Nordgren’s Bold, Compelling “Taivaanvalot”

cover ABCD269

NORDGREN: Taivaanvalot (The Lights of Heaven) / Ritva Talvitie, bowed lyre; Merja Wirkkala, sop; Anssi Hirvonen, ten; Ostrobothnian Chamber Orchestra & Chorus; Folk Orchestra; Kaustinen Children’s Choir; Juha Kangas, conductor / Alba ABCD269 (live: Kaustinen, December 4-5, 1999)

My discovery of the phenomenally original and interesting Finnish composer Pehr Nordgren (see my review of Storm – Fear here) led me to hearing other works by him. One of those singled out in the booklet for special attention was this secular folk oratorio Taivaanvalot or The Lights of Heaven, performed and recorded during the composer’s lifetime but not released until 2009, a year after he died.

This is clearly the work of an exploratory and ingenious musical mind. The work is primarily modal, not atonal like some of his instrumental music, albeit with some strangely bitonal passages where the “folk orchestra” consisting of bowed lyre, two goat’s horns, a reed pipe, a herdsman’s flute, a bull-roarer, a percussion plaque, a shaman’s drum, five 5-stringed and three 36-stringed kanteles play a half-tone off from the regular orchestra. Here, too, Nordgren uses both a conventional adult choir and a children’s chorus in addition to two vocal soloists.

I had no access to a text for this work, but Hubert Culot, reviewing the CD upon its initial release for Music Web International, gratefully provided a brief synopsis, which I hereby quote from for the benefit of non-Finnish-speaking listeners:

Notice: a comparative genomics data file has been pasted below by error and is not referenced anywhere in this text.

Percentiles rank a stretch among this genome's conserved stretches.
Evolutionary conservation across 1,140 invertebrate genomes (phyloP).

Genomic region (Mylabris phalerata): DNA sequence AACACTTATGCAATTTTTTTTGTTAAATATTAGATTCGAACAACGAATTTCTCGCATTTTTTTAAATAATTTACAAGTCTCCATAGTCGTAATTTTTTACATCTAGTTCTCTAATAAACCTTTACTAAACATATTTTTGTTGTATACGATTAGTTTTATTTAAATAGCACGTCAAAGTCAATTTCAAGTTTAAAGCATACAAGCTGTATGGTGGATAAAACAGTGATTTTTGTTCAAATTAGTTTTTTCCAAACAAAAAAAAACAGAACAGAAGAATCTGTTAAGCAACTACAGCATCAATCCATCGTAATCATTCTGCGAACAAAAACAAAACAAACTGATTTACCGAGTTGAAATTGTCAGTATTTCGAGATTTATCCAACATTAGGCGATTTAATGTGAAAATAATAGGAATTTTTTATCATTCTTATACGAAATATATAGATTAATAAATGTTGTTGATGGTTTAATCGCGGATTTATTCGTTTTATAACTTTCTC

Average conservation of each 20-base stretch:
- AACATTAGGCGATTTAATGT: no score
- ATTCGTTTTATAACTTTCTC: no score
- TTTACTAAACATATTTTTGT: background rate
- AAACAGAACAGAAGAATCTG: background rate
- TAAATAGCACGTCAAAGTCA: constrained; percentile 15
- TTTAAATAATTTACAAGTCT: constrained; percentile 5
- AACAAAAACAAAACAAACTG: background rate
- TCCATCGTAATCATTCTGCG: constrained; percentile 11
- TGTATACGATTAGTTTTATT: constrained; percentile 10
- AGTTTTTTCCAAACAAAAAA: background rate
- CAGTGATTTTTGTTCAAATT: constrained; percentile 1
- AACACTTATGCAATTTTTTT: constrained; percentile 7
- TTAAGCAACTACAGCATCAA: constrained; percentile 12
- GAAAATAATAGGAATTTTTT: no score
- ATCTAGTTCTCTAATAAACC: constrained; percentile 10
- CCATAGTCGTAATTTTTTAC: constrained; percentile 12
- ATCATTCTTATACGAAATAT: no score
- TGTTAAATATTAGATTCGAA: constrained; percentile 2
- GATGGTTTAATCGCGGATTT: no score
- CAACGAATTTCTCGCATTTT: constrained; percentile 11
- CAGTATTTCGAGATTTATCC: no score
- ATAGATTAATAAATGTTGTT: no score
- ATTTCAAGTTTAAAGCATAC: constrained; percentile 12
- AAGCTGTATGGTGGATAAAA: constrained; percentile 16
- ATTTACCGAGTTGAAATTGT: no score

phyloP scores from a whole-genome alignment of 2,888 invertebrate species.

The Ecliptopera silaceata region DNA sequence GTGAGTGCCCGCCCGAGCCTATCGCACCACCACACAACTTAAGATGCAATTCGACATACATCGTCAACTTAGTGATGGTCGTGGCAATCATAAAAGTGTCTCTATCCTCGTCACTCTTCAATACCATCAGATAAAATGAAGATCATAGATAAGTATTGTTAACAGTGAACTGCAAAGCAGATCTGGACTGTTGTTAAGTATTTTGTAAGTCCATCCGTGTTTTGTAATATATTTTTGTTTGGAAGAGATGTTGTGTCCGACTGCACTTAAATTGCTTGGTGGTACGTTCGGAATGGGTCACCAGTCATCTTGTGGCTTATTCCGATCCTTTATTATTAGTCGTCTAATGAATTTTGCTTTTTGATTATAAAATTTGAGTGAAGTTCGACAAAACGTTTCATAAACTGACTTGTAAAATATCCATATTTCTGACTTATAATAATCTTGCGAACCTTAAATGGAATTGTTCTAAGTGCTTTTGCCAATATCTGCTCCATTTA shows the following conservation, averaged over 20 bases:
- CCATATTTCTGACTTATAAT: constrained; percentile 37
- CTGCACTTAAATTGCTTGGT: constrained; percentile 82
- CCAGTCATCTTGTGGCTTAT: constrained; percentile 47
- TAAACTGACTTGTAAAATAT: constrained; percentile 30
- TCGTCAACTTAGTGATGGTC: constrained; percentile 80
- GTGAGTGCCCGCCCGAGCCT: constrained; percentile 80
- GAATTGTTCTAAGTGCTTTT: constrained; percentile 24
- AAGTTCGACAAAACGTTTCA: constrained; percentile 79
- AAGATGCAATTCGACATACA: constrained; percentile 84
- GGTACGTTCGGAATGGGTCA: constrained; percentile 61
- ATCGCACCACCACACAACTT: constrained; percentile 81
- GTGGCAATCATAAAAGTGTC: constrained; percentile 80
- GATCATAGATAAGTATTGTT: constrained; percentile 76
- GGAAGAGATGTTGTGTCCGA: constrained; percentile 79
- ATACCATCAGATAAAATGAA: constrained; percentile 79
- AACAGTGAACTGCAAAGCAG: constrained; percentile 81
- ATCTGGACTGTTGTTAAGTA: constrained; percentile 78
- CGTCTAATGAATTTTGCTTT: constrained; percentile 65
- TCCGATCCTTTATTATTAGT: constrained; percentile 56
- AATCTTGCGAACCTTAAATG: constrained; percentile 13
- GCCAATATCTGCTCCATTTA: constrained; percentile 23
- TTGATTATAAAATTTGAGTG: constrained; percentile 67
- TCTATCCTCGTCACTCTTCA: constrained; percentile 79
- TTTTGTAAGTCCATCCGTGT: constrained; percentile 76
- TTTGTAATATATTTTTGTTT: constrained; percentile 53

Tainvaanvalot is a large-scale oratorio based on ancient Finnish creation myths…Nordgren uses a full range of modern compositional techniques, like Stravinsky in “The Rite of Spring,” to evoke a primitive culture. The short introduction…leads straight into the second movement (“The Bird of Night and Day”) mostly scored for soprano, treble voices and orchestra dealing with the [breaking of the Golden Egg and the] creation of the Sun, Moon and Stars. The next movements (“The Banishing of the Moon Swallower” and “The Forces of Evil Hide the Lights in the Depths of the Underworld”) are purely orchestral. “These [movements] were inspired by primitive beliefs about eclipses of the moon and the sun” (Nordgren). The final movement (“The Freeing of the Sun, Moon and Stars”) tells how “the smith’s maiden, the wise virgin” eventually freed the Sun, Moon and Stars by retrieving them from the underworld. This is the only movement in which everyone joins forces. It ends with an orchestral coda capped by a brief restatement of the opening, thus bringing the work full circle.